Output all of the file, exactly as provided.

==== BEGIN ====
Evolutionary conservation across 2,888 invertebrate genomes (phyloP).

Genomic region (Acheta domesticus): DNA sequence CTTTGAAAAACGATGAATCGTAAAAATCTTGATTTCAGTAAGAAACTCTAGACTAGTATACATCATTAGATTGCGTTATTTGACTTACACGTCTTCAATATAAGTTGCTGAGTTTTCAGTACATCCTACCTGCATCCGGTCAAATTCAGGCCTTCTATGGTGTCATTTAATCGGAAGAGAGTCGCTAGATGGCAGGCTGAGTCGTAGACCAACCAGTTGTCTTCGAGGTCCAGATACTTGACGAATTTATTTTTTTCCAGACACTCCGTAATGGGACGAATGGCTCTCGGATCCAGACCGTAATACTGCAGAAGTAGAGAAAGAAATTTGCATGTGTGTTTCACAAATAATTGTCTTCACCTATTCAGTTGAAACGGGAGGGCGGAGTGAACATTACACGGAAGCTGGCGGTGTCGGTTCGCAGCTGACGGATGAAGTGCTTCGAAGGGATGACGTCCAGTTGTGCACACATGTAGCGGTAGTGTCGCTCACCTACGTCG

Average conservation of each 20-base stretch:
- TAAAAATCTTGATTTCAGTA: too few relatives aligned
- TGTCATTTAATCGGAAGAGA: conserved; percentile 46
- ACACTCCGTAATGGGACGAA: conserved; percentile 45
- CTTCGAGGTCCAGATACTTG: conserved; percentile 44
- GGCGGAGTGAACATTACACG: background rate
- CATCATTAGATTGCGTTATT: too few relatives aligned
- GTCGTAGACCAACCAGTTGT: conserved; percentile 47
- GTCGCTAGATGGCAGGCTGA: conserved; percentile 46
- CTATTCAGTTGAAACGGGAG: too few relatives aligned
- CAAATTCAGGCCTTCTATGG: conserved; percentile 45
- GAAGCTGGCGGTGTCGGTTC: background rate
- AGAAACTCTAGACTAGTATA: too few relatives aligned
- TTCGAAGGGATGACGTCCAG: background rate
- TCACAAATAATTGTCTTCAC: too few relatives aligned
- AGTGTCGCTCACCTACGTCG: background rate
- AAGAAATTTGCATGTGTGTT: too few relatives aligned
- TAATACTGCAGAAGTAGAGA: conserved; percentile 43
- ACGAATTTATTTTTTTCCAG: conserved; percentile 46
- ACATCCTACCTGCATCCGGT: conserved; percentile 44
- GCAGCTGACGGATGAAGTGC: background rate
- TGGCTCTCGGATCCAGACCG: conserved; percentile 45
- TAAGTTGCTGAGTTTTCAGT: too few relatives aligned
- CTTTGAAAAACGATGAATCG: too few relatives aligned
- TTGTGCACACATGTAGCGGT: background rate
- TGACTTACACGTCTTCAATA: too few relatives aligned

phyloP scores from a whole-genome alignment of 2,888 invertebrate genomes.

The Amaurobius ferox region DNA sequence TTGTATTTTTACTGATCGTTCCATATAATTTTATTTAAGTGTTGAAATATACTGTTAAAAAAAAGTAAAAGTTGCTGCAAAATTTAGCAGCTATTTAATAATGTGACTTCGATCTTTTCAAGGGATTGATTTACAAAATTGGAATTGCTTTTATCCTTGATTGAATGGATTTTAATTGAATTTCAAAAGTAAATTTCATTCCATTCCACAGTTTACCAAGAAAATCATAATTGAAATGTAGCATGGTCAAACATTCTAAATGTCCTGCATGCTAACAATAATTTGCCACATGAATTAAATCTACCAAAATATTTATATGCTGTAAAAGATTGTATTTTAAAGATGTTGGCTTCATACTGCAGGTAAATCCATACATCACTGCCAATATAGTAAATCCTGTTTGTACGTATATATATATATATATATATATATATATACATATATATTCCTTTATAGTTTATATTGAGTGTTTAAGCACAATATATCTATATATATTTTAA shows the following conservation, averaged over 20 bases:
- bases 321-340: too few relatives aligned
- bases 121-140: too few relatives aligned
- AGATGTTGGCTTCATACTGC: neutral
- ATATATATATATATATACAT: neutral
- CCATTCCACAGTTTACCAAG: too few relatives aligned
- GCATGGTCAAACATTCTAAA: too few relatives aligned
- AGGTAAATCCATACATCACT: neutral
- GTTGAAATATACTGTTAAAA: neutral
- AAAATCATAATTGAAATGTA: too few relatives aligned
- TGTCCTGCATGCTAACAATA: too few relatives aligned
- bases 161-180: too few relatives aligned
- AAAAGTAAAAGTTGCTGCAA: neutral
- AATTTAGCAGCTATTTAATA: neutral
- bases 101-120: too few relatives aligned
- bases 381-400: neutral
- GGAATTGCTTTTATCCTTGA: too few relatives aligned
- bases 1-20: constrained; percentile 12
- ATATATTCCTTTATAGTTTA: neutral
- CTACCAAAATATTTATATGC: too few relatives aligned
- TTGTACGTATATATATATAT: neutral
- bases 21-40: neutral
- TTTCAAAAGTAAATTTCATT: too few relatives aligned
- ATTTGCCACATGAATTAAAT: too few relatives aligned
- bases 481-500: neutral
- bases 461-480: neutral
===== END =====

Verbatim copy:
Evolutionary conservation across 2,888 invertebrate genomes (phyloP).

Genomic region (Acheta domesticus): DNA sequence CTTTGAAAAACGATGAATCGTAAAAATCTTGATTTCAGTAAGAAACTCTAGACTAGTATACATCATTAGATTGCGTTATTTGACTTACACGTCTTCAATATAAGTTGCTGAGTTTTCAGTACATCCTACCTGCATCCGGTCAAATTCAGGCCTTCTATGGTGTCATTTAATCGGAAGAGAGTCGCTAGATGGCAGGCTGAGTCGTAGACCAACCAGTTGTCTTCGAGGTCCAGATACTTGACGAATTTATTTTTTTCCAGACACTCCGTAATGGGACGAATGGCTCTCGGATCCAGACCGTAATACTGCAGAAGTAGAGAAAGAAATTTGCATGTGTGTTTCACAAATAATTGTCTTCACCTATTCAGTTGAAACGGGAGGGCGGAGTGAACATTACACGGAAGCTGGCGGTGTCGGTTCGCAGCTGACGGATGAAGTGCTTCGAAGGGATGACGTCCAGTTGTGCACACATGTAGCGGTAGTGTCGCTCACCTACGTCG

Average conservation of each 20-base stretch:
- TAAAAATCTTGATTTCAGTA: too few relatives aligned
- TGTCATTTAATCGGAAGAGA: conserved; percentile 46
- ACACTCCGTAATGGGACGAA: conserved; percentile 45
- CTTCGAGGTCCAGATACTTG: conserved; percentile 44
- GGCGGAGTGAACATTACACG: background rate
- CATCATTAGATTGCGTTATT: too few relatives aligned
- GTCGTAGACCAACCAGTTGT: conserved; percentile 47
- GTCGCTAGATGGCAGGCTGA: conserved; percentile 46
- CTATTCAGTTGAAACGGGAG: too few relatives aligned
- CAAATTCAGGCCTTCTATGG: conserved; percentile 45
- GAAGCTGGCGGTGTCGGTTC: background rate
- AGAAACTCTAGACTAGTATA: too few relatives aligned
- TTCGAAGGGATGACGTCCAG: background rate
- TCACAAATAATTGTCTTCAC: too few relatives aligned
- AGTGTCGCTCACCTACGTCG: background rate
- AAGAAATTTGCATGTGTGTT: too few relatives aligned
- TAATACTGCAGAAGTAGAGA: conserved; percentile 43
- ACGAATTTATTTTTTTCCAG: conserved; percentile 46
- ACATCCTACCTGCATCCGGT: conserved; percentile 44
- GCAGCTGACGGATGAAGTGC: background rate
- TGGCTCTCGGATCCAGACCG: conserved; percentile 45
- TAAGTTGCTGAGTTTTCAGT: too few relatives aligned
- CTTTGAAAAACGATGAATCG: too few relatives aligned
- TTGTGCACACATGTAGCGGT: background rate
- TGACTTACACGTCTTCAATA: too few relatives aligned

phyloP scores from a whole-genome alignment of 2,888 invertebrate genomes.

The Amaurobius ferox region DNA sequence TTGTATTTTTACTGATCGTTCCATATAATTTTATTTAAGTGTTGAAATATACTGTTAAAAAAAAGTAAAAGTTGCTGCAAAATTTAGCAGCTATTTAATAATGTGACTTCGATCTTTTCAAGGGATTGATTTACAAAATTGGAATTGCTTTTATCCTTGATTGAATGGATTTTAATTGAATTTCAAAAGTAAATTTCATTCCATTCCACAGTTTACCAAGAAAATCATAATTGAAATGTAGCATGGTCAAACATTCTAAATGTCCTGCATGCTAACAATAATTTGCCACATGAATTAAATCTACCAAAATATTTATATGCTGTAAAAGATTGTATTTTAAAGATGTTGGCTTCATACTGCAGGTAAATCCATACATCACTGCCAATATAGTAAATCCTGTTTGTACGTATATATATATATATATATATATATATATACATATATATTCCTTTATAGTTTATATTGAGTGTTTAAGCACAATATATCTATATATATTTTAA shows the following conservation, averaged over 20 bases:
- bases 321-340: too few relatives aligned
- bases 121-140: too few relatives aligned
- AGATGTTGGCTTCATACTGC: neutral
- ATATATATATATATATACAT: neutral
- CCATTCCACAGTTTACCAAG: too few relatives aligned
- GCATGGTCAAACATTCTAAA: too few relatives aligned
- AGGTAAATCCATACATCACT: neutral
- GTTGAAATATACTGTTAAAA: neutral
- AAAATCATAATTGAAATGTA: too few relatives aligned
- TGTCCTGCATGCTAACAATA: too few relatives aligned
- bases 161-180: too few relatives aligned
- AAAAGTAAAAGTTGCTGCAA: neutral
- AATTTAGCAGCTATTTAATA: neutral
- bases 101-120: too few relatives aligned
- bases 381-400: neutral
- GGAATTGCTTTTATCCTTGA: too few relatives aligned
- bases 1-20: constrained; percentile 12
- ATATATTCCTTTATAGTTTA: neutral
- CTACCAAAATATTTATATGC: too few relatives aligned
- TTGTACGTATATATATATAT: neutral
- bases 21-40: neutral
- TTTCAAAAGTAAATTTCATT: too few relatives aligned
- ATTTGCCACATGAATTAAAT: too few relatives aligned
- bases 481-500: neutral
- bases 461-480: neutral